- Generally speaking, the disability community and advocates recommend using identity-first (disabled person) or person-first language (person with cerebral palsy), or straightforward and easily understood terms such as “disability” or “disabled” rather than euphemisms like “differently abled.” When telling a nonfiction story or working on content that represents a real person’s experience, it is best practice to ask them what language they would like to use to describe them.
- Remember that people with disabilities are not “victims” and should also not be described as “inspirational” or “courageous” just because they do the same things nondisabled people do. This can stigmatize disabilities and negatively impact mental health.
- Avoid the implication that people without disabilities are not “normal.” Saying “normal” implies that people with disabilities are “abnormal.” Instead, use terms like “nondisabled,” “does not have a disability,” or “is not living with a disability.” In some cases, the word “typical” can be used to describe a nondisabled condition.
- Consult your advisors and people with lived experience as well as resources like the National Center on Disability and Journalism’s Style Guide to ensure you are using appropriate language related to specific types of disabilities, and RespectAbility’s Hollywood Disability Inclusion Toolkit.
Move Past Stereotypes
- Avoid narratives that associate disability with laziness or people taking advantage of the system, which can create harmful stereotypes and negatively impact mental health. People with legitimate disabilities are often blamed for their disability and refused government benefits due to fear people will take advantage of the system. Storytelling can increase understanding about the reality and causes of disabilities, and the challenges people living with these conditions face daily.
According to the Centers for Disease Control and Prevention (CDC), more than 1 in 4 adults (18+) in the U.S. have some type of disability. There are 6 functional disability types (listed from highest to lowest in prevalence): mobility, cognition (which includes mental health), independent living, hearing, vision, and self-care. These disabilities affect all demographics but are more prevalent in women and certain ethnic groups.
Mental health conditions, like anxiety disorders, depression, and bipolar disorder, are classified as disabilities. Furthermore, individuals with other types of disabilities (including physical and learning disabilities) are at higher risk for mental health conditions, substance misuse, and suicide.
- Adults with disabilities report experiencing frequent mental distress almost 5 times as often as adults without disabilities.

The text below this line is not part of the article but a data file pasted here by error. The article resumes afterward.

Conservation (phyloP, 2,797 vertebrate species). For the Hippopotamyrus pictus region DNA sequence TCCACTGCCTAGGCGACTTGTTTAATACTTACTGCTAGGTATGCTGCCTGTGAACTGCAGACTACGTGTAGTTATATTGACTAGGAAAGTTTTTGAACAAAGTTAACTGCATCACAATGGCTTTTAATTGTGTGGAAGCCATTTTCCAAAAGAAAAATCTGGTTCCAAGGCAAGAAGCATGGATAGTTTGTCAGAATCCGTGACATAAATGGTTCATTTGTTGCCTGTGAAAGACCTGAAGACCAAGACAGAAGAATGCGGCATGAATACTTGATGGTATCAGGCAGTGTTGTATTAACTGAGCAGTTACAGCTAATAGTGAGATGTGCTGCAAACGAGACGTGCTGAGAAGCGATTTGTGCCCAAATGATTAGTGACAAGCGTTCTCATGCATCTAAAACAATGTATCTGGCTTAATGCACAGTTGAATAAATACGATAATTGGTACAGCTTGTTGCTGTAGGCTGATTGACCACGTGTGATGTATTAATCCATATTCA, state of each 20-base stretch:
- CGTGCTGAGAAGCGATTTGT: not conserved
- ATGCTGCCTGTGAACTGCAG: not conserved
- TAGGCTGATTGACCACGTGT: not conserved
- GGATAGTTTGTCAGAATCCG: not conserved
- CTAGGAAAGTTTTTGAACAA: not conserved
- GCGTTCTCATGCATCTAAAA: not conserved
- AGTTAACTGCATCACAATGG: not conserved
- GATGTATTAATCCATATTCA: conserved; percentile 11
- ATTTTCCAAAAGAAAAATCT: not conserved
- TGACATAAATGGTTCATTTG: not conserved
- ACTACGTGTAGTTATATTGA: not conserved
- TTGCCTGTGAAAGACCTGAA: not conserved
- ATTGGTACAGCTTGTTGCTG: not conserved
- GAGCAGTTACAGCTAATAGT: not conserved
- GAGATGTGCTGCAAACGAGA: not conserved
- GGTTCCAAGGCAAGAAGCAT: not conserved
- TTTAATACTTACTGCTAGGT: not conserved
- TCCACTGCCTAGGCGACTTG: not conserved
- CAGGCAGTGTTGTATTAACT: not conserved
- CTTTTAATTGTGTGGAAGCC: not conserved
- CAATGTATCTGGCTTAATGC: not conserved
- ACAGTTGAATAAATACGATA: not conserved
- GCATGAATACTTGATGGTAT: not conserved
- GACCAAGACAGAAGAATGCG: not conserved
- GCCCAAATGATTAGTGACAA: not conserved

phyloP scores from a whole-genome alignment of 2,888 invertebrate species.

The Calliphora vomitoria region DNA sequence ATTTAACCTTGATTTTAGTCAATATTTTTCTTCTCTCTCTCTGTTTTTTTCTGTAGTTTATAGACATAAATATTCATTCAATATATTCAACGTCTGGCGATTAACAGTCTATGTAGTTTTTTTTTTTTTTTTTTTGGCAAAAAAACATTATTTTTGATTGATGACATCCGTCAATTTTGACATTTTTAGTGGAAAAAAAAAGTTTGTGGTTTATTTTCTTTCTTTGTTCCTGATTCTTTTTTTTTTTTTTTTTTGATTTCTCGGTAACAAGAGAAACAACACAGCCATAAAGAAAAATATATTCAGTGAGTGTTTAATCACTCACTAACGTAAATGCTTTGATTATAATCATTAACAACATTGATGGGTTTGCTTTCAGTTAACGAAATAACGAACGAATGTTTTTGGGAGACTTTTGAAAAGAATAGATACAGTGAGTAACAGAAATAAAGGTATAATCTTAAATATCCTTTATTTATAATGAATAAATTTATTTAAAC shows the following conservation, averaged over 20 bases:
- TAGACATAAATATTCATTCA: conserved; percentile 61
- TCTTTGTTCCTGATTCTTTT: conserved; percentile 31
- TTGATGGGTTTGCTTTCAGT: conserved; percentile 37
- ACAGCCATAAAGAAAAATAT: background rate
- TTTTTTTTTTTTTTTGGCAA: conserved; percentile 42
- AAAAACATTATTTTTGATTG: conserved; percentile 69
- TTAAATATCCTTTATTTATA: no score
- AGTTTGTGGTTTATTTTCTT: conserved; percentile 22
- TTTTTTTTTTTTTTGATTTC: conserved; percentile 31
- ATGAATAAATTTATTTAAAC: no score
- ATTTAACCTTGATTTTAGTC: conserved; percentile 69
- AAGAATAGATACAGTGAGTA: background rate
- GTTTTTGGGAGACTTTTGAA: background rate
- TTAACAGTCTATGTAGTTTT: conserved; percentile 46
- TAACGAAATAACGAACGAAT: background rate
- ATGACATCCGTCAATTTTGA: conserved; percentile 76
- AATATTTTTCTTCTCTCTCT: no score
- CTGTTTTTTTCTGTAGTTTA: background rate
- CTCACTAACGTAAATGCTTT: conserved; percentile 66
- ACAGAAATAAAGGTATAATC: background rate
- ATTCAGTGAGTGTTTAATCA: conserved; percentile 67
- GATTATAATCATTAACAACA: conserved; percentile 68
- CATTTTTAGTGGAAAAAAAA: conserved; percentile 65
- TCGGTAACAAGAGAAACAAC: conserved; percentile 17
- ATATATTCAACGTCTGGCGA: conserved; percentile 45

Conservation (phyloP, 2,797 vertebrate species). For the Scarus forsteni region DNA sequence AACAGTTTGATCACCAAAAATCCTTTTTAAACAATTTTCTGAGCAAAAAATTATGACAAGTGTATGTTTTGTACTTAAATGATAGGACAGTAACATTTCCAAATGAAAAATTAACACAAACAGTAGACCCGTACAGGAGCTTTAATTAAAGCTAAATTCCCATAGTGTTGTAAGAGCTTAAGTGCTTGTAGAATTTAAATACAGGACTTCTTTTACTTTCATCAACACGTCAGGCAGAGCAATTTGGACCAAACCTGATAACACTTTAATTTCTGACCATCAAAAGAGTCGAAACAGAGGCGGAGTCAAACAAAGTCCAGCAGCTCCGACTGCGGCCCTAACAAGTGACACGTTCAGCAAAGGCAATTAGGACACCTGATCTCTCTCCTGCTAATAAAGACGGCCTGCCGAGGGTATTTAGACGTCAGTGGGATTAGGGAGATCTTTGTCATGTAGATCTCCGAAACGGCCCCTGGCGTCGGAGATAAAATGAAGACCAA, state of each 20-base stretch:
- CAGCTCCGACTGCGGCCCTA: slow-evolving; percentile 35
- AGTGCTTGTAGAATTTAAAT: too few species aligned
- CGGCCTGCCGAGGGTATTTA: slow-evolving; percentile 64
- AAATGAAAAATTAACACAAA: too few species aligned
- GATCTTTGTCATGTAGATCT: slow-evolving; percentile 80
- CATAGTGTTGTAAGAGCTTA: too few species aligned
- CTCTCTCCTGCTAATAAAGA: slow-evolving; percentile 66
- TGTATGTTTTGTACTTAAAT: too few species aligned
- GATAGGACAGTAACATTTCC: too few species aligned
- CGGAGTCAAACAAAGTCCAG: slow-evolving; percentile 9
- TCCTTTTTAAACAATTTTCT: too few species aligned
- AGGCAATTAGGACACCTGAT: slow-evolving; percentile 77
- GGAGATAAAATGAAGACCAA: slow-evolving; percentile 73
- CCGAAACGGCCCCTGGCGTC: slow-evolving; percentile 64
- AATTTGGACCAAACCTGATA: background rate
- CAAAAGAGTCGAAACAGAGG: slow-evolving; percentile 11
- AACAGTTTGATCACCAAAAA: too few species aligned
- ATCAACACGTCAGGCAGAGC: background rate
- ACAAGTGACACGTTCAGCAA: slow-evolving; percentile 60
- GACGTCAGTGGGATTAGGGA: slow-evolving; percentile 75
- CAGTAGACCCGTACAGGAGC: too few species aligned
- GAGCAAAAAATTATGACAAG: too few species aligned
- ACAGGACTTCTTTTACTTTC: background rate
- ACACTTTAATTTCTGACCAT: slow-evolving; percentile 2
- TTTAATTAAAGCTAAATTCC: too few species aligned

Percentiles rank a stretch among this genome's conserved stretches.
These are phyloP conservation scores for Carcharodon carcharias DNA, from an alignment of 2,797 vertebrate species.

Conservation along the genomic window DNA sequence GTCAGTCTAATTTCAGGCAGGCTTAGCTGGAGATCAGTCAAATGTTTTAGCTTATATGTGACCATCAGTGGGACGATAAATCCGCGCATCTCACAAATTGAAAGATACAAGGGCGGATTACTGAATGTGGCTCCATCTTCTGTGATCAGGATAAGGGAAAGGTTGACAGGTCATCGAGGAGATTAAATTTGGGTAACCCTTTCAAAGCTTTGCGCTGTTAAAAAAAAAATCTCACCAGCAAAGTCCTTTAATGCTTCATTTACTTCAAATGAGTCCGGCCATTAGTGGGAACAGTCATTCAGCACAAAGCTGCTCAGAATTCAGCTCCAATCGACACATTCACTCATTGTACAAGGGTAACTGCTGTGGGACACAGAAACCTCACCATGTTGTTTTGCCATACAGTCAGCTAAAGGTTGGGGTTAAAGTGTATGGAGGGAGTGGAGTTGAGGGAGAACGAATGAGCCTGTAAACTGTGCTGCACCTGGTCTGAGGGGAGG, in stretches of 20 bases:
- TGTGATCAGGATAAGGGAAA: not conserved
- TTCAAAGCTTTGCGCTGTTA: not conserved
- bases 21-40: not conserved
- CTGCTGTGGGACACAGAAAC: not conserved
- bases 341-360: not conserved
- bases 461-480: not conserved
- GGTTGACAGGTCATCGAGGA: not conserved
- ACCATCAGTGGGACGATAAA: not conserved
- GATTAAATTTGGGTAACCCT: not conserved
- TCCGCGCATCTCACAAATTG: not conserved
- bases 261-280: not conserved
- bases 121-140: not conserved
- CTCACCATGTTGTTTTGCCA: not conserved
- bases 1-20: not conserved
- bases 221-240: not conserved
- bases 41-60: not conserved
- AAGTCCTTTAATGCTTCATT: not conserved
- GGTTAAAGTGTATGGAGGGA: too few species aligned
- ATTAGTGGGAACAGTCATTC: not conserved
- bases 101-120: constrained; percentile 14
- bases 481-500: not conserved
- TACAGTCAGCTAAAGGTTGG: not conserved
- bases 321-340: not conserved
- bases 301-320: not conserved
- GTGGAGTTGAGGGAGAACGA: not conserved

- People living with physical disabilities are at least 3 times more likely to experience depression than the general population.
- People with disabilities are more likely to have mental health conditions and people experiencing mental health challenges are more likely to report a disability.
- Individuals with disabilities are more likely to have substance use disorder and less likely to get help for those disorders because access to appropriate healthcare is limited.
- People with disabilities are 4 times more likely to have attempted suicide than those without a disability.
- More than one-third of people with disabilities report they’ve experienced discrimination. That number increases to 44% for those with visible disabilities.
There are several reasons why people with disabilities are at higher risk for mental health challenges, including discrimination, unemployment and financial insecurity, lack of social support, diminished quality of life, and lack of access to mental health care. Children with disabilities are 2 to 3 times more likely to be bullied, and are 3 times more likely to be victims of rape or sexual assault than children without disabilities. More than one-third of people with disabilities report they’ve experienced discrimination and that number increases to 44% for those with disabilities that are visible.
Additionally, society is built in a way that often creates challenges for people with disabilities. For example, even 30 years after the American Disability Act (ADA) was passed, many buildings and societal structures like the New York City subway system are still not accessible for people with physical disabilities.
In particular, financial hardship is a risk factor for people with disabilities. Even before the COVID-19 pandemic, just 37.6% of working-age people (18 to 64) with disabilities were employed, despite the fact that 70% of working-age people with disabilities would prefer to be working. People with disabilities are much more likely to experience material hardship like food insecurity, inability to pay bills, and inability to afford medical care, than people without disabilities at the same income levels.